In a world that often feels chaotic with so much happening all the time, one thing remains consistent: Rents in New York City are still too damn high. (We said consistent, not good.)
But as rental activity has, unsurprisingly, slowed in the midst of the novel coronavirus pandemic, market uncertainty is beginning to chip away at rents across the city. And that, along with rental concessions—perks paid for by the landlord—could translate to deals for renters looking to move in the coming months.
On listing website Localize.city, for instance, rents have fallen for 70 percent of apartments listed prior to the statewide stay-at-home order, which went into effect on March 20, according to data gathered by the company.
Those prices have reduced on apartments in all five boroughs with an overall drop in rents between three to five percent: One-bedrooms in Brooklyn on the market before COVID-19 mandated closures, for example, have seen a 4.3 percent decrease in rents on average to $2,700, while across the East River in Manhattan, one-bedroom units have typically seen a 2.4 percent drop, with average rents now at $3,780, according to Localize.city data.
Those may not be mind-blowing reductions, but they’re a signal that rents are trending downward, and likely to continue doing so in the midst of the city’s public health crisis, says Steven Kalifowitz, president of Localize.city.
“Based on what we’re seeing, and anecdotally what I’m hearing, we should expect more rental price cuts in the future,” says Kalifowitz. “I expect we will see people either moving to get a better deal on a bigger / better place, or others downsizing to accommodate lower salary expectations.” Moving is definitely a challenge at the moment, but it’s not impossible, with moving companies deemed essential under Gov. Andrew Cuomo’s PAUSE order. What’s more likely is once restrictions begin to relax in New York City, which could happen as early as June 13, more renters may consider relocating.
That said, rents year over year have actually increased in parts of Manhattan, Brooklyn, and Queens, according to a recent Douglas Elliman report on April rental activity in those boroughs. But that data paints an incomplete picture, according to real estate appraiser Jonathan Miller, who wrote the report.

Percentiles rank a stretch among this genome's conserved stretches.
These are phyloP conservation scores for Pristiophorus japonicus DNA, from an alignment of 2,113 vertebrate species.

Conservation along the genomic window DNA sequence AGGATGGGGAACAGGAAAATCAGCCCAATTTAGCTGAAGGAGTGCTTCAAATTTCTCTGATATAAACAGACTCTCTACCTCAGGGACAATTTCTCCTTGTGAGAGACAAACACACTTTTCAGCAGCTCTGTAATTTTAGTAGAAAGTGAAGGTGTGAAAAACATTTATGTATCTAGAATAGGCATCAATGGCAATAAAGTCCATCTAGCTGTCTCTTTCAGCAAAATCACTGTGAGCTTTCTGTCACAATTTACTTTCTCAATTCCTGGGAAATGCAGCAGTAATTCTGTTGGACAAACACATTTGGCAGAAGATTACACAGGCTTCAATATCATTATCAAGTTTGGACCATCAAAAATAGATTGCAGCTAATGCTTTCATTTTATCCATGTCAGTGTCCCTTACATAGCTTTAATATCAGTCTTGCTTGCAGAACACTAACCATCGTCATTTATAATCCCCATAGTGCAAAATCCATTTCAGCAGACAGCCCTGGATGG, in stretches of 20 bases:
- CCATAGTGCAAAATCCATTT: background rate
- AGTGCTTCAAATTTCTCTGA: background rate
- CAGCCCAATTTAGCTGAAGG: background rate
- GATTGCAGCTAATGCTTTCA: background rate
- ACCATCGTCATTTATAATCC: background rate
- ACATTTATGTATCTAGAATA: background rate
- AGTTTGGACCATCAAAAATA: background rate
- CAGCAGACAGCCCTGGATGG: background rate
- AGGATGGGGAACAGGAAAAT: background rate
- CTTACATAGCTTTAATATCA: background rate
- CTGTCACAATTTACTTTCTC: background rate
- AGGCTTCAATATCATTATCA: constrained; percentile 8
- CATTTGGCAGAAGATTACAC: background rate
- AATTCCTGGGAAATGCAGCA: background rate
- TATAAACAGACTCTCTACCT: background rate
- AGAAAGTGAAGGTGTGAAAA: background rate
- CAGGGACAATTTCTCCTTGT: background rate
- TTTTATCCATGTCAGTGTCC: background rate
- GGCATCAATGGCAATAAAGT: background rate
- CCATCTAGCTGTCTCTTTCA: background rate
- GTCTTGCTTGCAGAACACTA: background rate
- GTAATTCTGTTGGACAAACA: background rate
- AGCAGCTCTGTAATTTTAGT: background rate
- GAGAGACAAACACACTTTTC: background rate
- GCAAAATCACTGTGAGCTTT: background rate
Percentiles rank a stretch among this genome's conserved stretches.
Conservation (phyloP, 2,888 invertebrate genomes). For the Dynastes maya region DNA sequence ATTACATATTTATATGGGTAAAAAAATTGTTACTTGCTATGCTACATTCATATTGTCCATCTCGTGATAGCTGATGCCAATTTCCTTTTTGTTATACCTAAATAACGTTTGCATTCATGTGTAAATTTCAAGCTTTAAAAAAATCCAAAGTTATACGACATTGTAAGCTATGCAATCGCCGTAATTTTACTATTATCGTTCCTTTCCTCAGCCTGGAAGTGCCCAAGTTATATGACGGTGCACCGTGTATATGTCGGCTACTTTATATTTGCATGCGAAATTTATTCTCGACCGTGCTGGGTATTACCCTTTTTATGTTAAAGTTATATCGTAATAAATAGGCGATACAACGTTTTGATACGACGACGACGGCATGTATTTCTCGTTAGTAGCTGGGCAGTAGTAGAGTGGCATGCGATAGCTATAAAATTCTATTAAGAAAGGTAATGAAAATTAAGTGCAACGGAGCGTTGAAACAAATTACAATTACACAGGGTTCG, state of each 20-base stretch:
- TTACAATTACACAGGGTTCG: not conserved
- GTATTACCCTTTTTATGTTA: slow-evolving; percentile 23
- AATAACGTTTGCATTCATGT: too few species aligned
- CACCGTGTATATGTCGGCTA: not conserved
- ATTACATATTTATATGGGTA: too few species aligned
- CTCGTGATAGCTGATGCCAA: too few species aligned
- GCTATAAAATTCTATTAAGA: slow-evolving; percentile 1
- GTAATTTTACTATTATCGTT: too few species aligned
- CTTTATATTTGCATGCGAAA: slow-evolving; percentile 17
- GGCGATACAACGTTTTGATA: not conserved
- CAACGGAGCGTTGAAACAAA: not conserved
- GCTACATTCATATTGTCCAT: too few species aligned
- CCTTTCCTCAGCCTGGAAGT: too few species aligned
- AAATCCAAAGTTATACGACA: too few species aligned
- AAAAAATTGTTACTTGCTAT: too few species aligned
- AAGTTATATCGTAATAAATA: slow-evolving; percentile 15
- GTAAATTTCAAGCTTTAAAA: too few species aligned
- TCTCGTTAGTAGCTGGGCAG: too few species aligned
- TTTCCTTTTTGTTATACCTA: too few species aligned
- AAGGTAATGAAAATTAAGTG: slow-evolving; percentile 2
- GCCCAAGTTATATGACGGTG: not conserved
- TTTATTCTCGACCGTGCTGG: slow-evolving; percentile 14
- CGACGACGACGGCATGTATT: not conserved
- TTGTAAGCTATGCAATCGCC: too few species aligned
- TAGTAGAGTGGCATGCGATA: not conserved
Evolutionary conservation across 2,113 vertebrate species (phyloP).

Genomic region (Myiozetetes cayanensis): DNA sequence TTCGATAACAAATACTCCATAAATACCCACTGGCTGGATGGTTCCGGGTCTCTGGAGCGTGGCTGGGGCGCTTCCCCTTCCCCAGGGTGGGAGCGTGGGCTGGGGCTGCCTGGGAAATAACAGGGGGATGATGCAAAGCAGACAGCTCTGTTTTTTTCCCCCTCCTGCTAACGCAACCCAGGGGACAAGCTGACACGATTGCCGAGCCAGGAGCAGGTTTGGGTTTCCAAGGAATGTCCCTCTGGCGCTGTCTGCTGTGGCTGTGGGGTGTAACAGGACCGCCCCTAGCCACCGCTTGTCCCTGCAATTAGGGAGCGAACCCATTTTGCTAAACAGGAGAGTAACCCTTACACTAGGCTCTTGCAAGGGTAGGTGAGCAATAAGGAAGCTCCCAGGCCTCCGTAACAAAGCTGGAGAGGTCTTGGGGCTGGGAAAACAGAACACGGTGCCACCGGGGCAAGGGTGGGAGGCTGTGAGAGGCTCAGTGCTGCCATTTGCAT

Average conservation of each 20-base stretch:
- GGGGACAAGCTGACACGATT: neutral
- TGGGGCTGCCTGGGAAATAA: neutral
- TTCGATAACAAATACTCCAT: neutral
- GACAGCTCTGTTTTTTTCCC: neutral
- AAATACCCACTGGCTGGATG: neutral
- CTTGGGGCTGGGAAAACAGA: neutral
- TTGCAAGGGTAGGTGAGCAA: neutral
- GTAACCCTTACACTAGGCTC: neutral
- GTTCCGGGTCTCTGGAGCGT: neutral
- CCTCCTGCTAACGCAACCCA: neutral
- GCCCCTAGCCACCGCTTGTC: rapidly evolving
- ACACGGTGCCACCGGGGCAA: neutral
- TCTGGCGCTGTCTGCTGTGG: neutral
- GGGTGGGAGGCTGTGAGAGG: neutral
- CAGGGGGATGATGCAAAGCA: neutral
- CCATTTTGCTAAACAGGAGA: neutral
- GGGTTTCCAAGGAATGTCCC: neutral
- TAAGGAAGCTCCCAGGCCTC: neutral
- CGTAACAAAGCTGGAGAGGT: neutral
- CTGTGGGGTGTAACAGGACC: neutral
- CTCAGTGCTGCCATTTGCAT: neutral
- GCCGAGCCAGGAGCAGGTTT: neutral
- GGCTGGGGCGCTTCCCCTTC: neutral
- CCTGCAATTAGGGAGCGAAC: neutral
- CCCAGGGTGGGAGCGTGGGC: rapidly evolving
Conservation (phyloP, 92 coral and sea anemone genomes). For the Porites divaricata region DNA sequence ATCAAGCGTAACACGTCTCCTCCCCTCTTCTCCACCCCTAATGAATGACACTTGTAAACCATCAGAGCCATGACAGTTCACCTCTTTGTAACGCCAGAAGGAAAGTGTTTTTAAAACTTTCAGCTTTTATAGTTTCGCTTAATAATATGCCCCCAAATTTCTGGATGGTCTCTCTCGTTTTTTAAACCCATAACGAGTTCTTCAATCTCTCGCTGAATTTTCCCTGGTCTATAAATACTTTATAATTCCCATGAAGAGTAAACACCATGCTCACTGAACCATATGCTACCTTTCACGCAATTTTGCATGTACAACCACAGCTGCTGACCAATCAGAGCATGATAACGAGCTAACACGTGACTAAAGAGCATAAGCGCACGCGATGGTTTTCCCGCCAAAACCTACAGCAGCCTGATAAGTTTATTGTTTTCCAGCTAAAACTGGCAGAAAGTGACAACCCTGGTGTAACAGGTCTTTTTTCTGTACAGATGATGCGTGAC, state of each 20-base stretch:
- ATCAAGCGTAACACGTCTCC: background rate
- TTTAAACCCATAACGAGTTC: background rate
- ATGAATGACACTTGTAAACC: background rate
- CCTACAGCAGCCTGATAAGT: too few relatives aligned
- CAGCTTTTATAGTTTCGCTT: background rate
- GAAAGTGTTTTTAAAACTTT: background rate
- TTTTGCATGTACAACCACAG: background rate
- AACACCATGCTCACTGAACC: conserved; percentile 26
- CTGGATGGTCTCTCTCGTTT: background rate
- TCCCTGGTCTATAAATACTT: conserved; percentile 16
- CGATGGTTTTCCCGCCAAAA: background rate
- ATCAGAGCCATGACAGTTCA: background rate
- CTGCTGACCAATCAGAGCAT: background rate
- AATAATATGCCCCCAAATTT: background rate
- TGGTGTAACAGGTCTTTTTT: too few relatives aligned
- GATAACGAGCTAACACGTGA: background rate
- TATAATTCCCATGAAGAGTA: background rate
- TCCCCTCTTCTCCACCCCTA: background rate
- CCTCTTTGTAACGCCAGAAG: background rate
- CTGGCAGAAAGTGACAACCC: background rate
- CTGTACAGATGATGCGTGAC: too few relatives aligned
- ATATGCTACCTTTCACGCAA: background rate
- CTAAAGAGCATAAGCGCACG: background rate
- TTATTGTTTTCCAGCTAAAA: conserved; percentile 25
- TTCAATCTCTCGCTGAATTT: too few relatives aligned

First of all, that report only accounts for newly signed leases, which represent roughly a third of the rental market, and the number of new leases have plunged compared to April last year, with a 71 percent drop in Manhattan, a 67 percent decrease in Brooklyn, and a 65 precent reduction in Queens. All this to say that it’s an “apples to oranges” comparison, says Miller, who actually believes rents are going down, and that the data will bare that out in the coming months.
“Are rents softening? Absolutely,” says Miller. “If you look at an individual apartment on the market today that would be newly rented it’s generally less—there’s no argument there.” This two-bedroom apartment listed in Bushwick, for instance, recently saw a 6 percent price drop from $2,450 to $2,300.
But where renters searching for a new apartment could see the biggest boon are rental concessions, such as a month or two of free rent tacked on to a new lease, or the landlord paying for additional utilities or others amenities. Noah Rosenblatt, CEO of UrbanDigs, a Manhattan real estate data firm, notes that “there’s a lot more concessions to be had versus pre-COVID.”
“If you can get two months free at $3,500 a month, your net effective rent goes way down,” says Rosenblatt. “It’s just another way of getting that rental rate reduced in an environment where landlords typically are not so quick to start rushing to reduce those rents.”
Miller says it’s lease renewals “where the action is happening,” and that landlords are likely more willing to negotiate rent reductions with existing tenants given the current economic climate. StreetEasy Economist Nancy Wu also notes that landlords are ramping up “flexible rental options” such as short term or month-to-month leases.
Data gathered by Streeteasy shows that listings offering short term or month-to-month leases jumped 70 percent year over year, with many of those rentals located in Manhattan. Overall tenants have more options, and perhaps more of a chance at landing a deal, than they did prior to the pandemic.
“It’s a good time to look for options besides the typical one-year lease, especially for renters facing uncertainty in the coming months,” says Wu. “For renters looking to move right now, greater flexibility on the market could indicate a greater willingness among landlords to respond to renters’ needs.”